Update on August 7: On August 6, the Department of Education issued an update to a previous security alert (from July 17) and walked back claims that hackers were exploiting a vulnerability in the Ellucian Banner ERP to target university networks. Readers should be aware that as a result of this update, the information in the article below is now outdated.
TL,DR: Some US universities are running outdated versions of Ellucian Banner. The Department of Education thought hackers were trying to exploit these oudated versions and sent out a security alert, but a more in-depth investigation revealed they were not, and now corrected the original alert.
Original article below.
Hackers have targeted the systems of 62 colleges and universities by exploiting a vulnerability in an enterprise resource planning (ERP) web app, the US Department of Education said in a security alert sent out this week.
The Department of Education told ZDNet that attacks on the 62 colleges failed. However, the department is sending out an alert to warn other potential victims.
The vulnerability hackers exploited is in Ellucian Banner Web Tailor, a module of the Ellucian Banner ERP that lets universities customize their front-facing web applications. The vulnerability also impacts Ellucian Banner Enterprise Identity Services, a module for managing user accounts.
Earlier this year, a security researcher named Joshua Mulliken discovered a vulnerability in the authentication mechanism used by the two modules that can allow remote attackers to hijack victims' web sessions and gain access to their accounts.
Ellucian fixed the vulnerability in May, and a public disclosure was published, by both the researcher and NIST (see CVE-2019-8978).
But in a security alert published on Wednesday, the Department of Education said hackers have started actively exploiting this vulnerability.
"The Department has identified 62 colleges or universities that have been affected by exploitation of this vulnerability," officials said.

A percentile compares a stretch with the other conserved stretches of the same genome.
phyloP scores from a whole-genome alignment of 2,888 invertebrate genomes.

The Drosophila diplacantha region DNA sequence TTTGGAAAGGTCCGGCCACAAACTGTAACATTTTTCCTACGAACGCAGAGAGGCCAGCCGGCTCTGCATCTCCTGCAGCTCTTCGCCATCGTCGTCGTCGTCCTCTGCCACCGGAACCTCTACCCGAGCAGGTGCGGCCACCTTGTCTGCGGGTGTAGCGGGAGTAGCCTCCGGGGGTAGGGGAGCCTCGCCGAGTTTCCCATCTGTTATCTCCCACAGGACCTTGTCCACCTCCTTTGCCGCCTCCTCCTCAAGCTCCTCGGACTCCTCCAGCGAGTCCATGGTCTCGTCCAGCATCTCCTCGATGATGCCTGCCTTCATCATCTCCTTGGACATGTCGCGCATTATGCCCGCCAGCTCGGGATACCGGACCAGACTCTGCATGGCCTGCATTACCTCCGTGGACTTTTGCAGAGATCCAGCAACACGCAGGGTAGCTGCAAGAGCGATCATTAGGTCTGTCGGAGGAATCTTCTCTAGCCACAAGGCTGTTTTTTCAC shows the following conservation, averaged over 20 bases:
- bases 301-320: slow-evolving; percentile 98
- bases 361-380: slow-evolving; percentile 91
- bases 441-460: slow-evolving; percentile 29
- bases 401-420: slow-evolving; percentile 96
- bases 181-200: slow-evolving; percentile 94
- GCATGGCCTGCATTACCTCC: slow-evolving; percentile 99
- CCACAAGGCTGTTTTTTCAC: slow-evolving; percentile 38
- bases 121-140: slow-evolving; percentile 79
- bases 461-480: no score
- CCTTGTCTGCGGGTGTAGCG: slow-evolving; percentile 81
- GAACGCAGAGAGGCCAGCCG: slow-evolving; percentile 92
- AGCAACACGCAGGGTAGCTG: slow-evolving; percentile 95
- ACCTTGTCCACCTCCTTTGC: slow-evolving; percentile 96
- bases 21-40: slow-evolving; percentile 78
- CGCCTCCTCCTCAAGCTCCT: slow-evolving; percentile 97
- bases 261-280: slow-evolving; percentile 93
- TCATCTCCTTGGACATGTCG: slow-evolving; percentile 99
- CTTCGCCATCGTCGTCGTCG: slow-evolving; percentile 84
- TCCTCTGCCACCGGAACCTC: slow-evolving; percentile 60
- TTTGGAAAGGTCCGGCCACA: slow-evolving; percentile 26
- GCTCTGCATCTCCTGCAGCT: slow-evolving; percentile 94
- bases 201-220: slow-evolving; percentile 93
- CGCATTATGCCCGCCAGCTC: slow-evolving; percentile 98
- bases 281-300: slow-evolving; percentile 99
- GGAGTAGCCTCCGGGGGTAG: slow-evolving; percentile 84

"We have also recently received information that indicates criminal elements have been actively scanning the internet looking for institutions to victimize through this vulnerability and developing lists of institutions for targeting with this exploitation."
In addition, besides attempts to exploit the Elucian Banner bugs, attackers also "leverage[d] scripts in the admissions or enrollment section of the affected Banner system to create multiple student accounts."
One victim reported that the attackers created thousands of fake accounts over days, with around 600 accounts created during a 24-hour period.
Officials said the accounts were used "almost immediately for criminal activity," but did not provide any details about the nature of the activity.
Since the Ellucian Banner Web Tailor system is connected to the rest of the ERP, department officials said they were concerned that hackers might gain access to students' financial aid data, if any of the attacks were to be successful.
Officials are now urging colleges and universities which use versions of the ERP modules that are vulnerable to apply patches.
Ellucian is also advising the same thing, in a second security alert the company sent out this week, after sending a first one in May. The company also shared additional details about some of the automated attacks.
"Attackers are utilizing bots to submit fraudulent admissions applications and obtain institution email addresses through admission application portals," Ellucian added. "Ellucian recommends adding reCAPTCHA capabilities to the admission process to reduce the likelihood of experiencing fraudulent applications for admissions, even if institutions are not currently experiencing this issue."
Article updated on July 21, 4am ET with comments from Ellucian.
Article updated on July 23 with additional information from the Department of Education clarifying that the security alert is about exploitation attempts and not successful breaches. Article title and some sentences have been updated accordingly.